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Nutrilatt, parents will head to court over formula effects

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The company failed to reach agreements with the families of 24 infants who were allegedly affected after consuming the mislabled baby milk powder. CCF

Nutrilatt, parents will head to court over formula effects

The Ministry of Commerce’s General Department of Consumer Protection, Competition and Fraud Repression will send a case involving the parents of 24 infants who were allegedly affected by consuming the milk powder products of Nutrilatt Master LM Co, Ltd to court on November 14.

The two parties failed to settle out of court after the department gave them a month to negotiate a compensation package.

The general department’s director-general Phan Oun told The Post that the negotiation started from October 6.

“In this case, we facilitated the process of compensation negotiation in accordance with civil procedure in advance ... But there was too much of a difference between the demands of the plaintiffs and what the company was willing to pay.

“Now the procedure for settling out of court is over, so we have to refer this case to court. But even if the parties agree on civil compensation, this is still treated as a criminal case,” he said.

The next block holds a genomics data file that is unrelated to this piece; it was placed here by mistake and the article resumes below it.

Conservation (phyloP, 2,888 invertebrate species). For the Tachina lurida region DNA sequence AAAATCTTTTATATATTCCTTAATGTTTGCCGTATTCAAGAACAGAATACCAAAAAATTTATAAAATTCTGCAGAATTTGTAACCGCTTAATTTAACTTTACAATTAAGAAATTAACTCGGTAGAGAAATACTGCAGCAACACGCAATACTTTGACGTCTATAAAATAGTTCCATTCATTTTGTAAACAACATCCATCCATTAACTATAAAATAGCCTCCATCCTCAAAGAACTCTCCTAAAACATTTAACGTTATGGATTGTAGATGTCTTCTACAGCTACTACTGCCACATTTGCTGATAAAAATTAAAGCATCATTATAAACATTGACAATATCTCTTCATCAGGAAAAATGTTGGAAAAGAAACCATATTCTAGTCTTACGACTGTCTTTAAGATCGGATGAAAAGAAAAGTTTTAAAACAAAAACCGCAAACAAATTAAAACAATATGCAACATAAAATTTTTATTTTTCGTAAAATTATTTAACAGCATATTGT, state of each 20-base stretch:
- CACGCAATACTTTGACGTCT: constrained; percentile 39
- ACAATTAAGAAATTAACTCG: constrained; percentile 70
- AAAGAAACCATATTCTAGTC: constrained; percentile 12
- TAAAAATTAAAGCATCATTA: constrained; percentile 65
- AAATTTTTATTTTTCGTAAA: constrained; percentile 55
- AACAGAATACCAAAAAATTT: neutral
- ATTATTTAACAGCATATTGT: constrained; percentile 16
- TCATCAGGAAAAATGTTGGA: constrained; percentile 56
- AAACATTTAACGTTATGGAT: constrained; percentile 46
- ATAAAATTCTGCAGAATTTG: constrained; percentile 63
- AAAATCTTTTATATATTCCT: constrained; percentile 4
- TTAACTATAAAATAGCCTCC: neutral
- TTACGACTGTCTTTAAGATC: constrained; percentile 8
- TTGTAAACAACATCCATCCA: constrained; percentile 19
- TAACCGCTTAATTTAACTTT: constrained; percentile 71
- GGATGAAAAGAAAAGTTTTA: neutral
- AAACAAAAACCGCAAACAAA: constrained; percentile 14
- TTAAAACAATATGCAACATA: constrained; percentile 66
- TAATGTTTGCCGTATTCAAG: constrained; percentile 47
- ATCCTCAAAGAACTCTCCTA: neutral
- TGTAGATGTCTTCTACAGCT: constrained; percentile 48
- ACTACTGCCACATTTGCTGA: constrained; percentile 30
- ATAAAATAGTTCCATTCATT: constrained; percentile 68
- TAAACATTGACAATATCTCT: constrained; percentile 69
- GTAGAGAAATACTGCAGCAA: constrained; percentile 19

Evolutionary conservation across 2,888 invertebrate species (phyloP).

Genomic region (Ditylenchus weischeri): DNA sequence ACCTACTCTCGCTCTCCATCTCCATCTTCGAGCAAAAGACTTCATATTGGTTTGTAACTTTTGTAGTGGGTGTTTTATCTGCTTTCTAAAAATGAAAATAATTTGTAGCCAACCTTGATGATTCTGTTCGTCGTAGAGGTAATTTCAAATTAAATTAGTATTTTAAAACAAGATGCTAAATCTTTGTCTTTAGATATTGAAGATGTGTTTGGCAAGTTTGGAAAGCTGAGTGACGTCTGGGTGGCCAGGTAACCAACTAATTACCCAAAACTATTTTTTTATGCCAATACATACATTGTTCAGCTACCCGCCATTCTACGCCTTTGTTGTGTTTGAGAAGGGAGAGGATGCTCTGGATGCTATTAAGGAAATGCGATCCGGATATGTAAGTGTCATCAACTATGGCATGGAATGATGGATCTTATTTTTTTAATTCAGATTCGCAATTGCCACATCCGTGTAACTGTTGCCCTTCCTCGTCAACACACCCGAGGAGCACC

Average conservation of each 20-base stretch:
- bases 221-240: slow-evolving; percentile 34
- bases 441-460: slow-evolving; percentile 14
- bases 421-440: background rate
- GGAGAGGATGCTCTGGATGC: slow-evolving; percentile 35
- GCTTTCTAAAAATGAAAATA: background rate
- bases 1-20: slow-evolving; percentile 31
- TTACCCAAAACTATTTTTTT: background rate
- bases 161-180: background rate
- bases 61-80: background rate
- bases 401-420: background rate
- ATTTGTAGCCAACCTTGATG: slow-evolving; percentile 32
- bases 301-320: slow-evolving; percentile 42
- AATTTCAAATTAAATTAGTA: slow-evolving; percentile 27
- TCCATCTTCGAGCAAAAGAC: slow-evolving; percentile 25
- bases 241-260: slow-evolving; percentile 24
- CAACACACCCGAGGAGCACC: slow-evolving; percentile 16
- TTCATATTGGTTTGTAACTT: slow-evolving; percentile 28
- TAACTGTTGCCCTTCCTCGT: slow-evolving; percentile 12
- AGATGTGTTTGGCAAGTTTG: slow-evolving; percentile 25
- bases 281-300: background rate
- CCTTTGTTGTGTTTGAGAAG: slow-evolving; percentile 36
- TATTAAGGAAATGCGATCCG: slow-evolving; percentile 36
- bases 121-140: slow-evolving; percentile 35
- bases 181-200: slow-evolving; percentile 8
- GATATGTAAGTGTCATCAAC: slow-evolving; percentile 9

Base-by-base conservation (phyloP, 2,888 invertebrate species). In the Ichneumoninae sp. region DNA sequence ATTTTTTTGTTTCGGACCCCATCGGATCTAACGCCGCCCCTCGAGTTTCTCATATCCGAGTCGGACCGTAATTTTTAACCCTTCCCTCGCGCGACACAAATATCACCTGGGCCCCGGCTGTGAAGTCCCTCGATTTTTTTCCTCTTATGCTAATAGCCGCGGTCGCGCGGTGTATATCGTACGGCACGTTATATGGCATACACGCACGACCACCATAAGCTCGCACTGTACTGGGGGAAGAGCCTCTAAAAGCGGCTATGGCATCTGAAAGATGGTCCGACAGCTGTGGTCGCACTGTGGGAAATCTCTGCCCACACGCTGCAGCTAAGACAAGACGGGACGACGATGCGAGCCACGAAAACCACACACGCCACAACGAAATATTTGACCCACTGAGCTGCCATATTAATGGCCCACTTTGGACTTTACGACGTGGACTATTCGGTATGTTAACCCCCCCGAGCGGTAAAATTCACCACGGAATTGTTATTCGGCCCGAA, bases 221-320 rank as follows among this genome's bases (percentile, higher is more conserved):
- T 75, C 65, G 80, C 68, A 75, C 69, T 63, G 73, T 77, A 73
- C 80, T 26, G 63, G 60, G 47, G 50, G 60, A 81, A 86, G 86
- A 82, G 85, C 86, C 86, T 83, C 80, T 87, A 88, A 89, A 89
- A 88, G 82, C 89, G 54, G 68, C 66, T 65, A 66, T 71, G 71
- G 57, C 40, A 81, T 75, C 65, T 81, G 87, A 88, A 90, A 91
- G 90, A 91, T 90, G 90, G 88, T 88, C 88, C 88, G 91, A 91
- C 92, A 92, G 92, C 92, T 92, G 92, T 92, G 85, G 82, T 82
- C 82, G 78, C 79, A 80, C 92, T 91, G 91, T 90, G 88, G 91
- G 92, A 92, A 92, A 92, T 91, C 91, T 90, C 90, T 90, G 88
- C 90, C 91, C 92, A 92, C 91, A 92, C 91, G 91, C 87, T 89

Chan Phalkun, the mother of an infant affected by Nutrilatt’s products, said the company did not contact a majority of the 24 families filing the lawsuit.

“The company contacted two families, one of whom sued for $70,000 and the other for more than $70,000. After the company talked with the two families, it stopped negotiating with other parents. The firm argues that it can no longer negotiate with the parents and they can only provide $1,000 per family,” she said.

Phalkun said the $1,000 offer was unacceptable. Nutrilatt, she said, had argued that it had settled with other parents not listed in the lawsuit for only between $500 and $1,000 in compensation.

“The weight of infants and the sicknesses they contracted after consuming the milk powder are different so the company must consider each case. The $1,000 offer is too small a sum,” she said.

Six batch numbers – 487, 488, 536, 537, 538, 539 – of the product were believed to cause anaemia and iron deficiencies in infants.

After receiving the families’ complaints on August 26, the department presented the results of an analysis of the product, which showed lower than advertised iron content. The milk powder was tested by independent and internationally accredited laboratory Eurofins Food Testing Singapore PTE Ltd. The iron levels were also lower than the Codex International Standard.

Nutrilatt could not be reached for comment on November 8.

On September 16, the company issued a public apology, saying it was also a victim because of a lack of quality control resources.

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